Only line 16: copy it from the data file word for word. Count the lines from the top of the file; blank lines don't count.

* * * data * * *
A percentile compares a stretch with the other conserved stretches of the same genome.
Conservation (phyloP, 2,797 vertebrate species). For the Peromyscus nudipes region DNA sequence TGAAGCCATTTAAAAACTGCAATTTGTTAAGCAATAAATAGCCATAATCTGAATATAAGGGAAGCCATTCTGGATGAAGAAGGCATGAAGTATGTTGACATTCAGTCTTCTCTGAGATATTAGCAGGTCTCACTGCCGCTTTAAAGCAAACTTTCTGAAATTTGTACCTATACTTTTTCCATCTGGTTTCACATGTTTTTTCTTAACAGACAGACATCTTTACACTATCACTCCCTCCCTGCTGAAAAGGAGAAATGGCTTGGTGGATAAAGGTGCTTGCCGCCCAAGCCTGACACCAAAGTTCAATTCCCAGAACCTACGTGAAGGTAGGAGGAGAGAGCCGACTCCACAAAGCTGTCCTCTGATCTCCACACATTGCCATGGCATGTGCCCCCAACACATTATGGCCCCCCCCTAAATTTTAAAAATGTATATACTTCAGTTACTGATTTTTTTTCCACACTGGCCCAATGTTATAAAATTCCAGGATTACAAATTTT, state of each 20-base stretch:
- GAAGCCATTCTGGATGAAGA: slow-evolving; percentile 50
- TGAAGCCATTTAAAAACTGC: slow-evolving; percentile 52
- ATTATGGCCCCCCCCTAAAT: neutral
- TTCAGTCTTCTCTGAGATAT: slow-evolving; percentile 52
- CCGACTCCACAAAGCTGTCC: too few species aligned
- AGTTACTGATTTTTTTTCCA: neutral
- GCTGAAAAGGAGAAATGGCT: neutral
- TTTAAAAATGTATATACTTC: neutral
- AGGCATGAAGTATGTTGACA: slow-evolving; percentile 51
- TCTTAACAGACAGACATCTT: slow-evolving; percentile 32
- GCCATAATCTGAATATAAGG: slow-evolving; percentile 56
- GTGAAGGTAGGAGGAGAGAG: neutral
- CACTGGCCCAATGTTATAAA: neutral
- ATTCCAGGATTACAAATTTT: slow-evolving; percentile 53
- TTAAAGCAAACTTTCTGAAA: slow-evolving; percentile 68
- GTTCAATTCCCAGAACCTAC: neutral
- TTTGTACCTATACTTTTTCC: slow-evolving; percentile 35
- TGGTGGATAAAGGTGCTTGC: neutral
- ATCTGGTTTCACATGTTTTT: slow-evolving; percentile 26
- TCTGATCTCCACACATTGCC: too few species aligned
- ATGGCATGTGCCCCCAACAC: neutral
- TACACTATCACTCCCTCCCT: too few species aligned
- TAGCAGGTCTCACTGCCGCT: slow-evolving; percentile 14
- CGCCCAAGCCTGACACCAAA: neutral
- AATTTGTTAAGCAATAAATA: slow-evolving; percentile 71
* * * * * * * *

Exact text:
- ATTCCAGGATTACAAATTTT: slow-evolving; percentile 53